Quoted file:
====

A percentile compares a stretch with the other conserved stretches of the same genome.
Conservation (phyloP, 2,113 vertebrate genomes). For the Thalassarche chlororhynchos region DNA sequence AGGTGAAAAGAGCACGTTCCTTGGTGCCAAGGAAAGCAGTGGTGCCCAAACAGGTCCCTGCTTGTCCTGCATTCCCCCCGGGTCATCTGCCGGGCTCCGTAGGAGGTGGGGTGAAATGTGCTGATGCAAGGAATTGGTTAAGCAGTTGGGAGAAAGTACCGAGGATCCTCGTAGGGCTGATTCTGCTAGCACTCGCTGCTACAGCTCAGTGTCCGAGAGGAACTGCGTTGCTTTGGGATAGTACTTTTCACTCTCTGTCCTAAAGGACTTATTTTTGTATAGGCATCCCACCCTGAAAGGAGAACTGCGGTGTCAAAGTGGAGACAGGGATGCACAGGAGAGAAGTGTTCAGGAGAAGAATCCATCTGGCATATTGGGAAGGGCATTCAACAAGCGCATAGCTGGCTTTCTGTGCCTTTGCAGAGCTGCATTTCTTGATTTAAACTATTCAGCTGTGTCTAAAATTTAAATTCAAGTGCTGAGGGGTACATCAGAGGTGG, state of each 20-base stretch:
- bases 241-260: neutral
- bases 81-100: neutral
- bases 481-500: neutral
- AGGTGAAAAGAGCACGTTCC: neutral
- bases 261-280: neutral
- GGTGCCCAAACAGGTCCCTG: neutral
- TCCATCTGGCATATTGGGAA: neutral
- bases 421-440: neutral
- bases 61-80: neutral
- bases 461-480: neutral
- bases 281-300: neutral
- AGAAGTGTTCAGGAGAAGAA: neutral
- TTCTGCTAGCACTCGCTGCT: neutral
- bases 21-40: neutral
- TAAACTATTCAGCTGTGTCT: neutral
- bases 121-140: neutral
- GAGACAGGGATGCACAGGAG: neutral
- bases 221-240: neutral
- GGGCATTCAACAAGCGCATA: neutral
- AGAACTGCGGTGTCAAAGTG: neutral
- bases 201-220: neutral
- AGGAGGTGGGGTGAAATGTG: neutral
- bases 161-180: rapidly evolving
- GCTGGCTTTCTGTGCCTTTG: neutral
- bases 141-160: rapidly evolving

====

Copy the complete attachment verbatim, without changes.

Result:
A percentile compares a stretch with the other conserved stretches of the same genome.
Conservation (phyloP, 2,113 vertebrate genomes). For the Thalassarche chlororhynchos region DNA sequence AGGTGAAAAGAGCACGTTCCTTGGTGCCAAGGAAAGCAGTGGTGCCCAAACAGGTCCCTGCTTGTCCTGCATTCCCCCCGGGTCATCTGCCGGGCTCCGTAGGAGGTGGGGTGAAATGTGCTGATGCAAGGAATTGGTTAAGCAGTTGGGAGAAAGTACCGAGGATCCTCGTAGGGCTGATTCTGCTAGCACTCGCTGCTACAGCTCAGTGTCCGAGAGGAACTGCGTTGCTTTGGGATAGTACTTTTCACTCTCTGTCCTAAAGGACTTATTTTTGTATAGGCATCCCACCCTGAAAGGAGAACTGCGGTGTCAAAGTGGAGACAGGGATGCACAGGAGAGAAGTGTTCAGGAGAAGAATCCATCTGGCATATTGGGAAGGGCATTCAACAAGCGCATAGCTGGCTTTCTGTGCCTTTGCAGAGCTGCATTTCTTGATTTAAACTATTCAGCTGTGTCTAAAATTTAAATTCAAGTGCTGAGGGGTACATCAGAGGTGG, state of each 20-base stretch:
- bases 241-260: neutral
- bases 81-100: neutral
- bases 481-500: neutral
- AGGTGAAAAGAGCACGTTCC: neutral
- bases 261-280: neutral
- GGTGCCCAAACAGGTCCCTG: neutral
- TCCATCTGGCATATTGGGAA: neutral
- bases 421-440: neutral
- bases 61-80: neutral
- bases 461-480: neutral
- bases 281-300: neutral
- AGAAGTGTTCAGGAGAAGAA: neutral
- TTCTGCTAGCACTCGCTGCT: neutral
- bases 21-40: neutral
- TAAACTATTCAGCTGTGTCT: neutral
- bases 121-140: neutral
- GAGACAGGGATGCACAGGAG: neutral
- bases 221-240: neutral
- GGGCATTCAACAAGCGCATA: neutral
- AGAACTGCGGTGTCAAAGTG: neutral
- bases 201-220: neutral
- AGGAGGTGGGGTGAAATGTG: neutral
- bases 161-180: rapidly evolving
- GCTGGCTTTCTGTGCCTTTG: neutral
- bases 141-160: rapidly evolving